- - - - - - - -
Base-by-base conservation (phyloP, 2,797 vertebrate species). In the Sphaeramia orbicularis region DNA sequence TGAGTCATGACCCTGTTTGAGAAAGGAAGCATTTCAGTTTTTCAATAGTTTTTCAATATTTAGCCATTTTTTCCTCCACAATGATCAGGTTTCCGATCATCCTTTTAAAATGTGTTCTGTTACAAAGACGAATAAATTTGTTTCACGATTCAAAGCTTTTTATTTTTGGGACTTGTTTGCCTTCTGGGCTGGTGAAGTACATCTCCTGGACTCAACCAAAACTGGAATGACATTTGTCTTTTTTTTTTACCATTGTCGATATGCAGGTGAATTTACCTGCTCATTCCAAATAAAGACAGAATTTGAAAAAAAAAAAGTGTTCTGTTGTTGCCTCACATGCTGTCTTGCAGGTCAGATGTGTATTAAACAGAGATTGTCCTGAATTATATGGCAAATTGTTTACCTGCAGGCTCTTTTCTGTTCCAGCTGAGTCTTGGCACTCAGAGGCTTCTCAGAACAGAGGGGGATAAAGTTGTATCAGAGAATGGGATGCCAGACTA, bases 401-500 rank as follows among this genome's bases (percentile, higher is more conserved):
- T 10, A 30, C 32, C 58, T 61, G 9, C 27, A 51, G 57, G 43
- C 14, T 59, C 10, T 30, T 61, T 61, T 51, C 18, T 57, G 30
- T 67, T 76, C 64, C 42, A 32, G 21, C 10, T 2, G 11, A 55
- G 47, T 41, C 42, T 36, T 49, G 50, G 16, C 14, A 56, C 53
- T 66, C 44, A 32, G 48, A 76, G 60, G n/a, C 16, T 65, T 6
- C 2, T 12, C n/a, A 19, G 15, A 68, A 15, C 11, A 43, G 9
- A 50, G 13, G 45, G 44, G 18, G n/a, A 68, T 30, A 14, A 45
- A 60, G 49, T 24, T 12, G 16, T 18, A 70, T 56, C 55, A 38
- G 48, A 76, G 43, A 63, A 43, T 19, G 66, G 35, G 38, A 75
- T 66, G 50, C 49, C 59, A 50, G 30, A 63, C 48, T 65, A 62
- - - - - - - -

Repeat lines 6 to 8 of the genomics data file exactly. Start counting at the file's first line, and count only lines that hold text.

- T 66, C 44, A 32, G 48, A 76, G 60, G n/a, C 16, T 65, T 6
- C 2, T 12, C n/a, A 19, G 15, A 68, A 15, C 11, A 43, G 9
- A 50, G 13, G 45, G 44, G 18, G n/a, A 68, T 30, A 14, A 45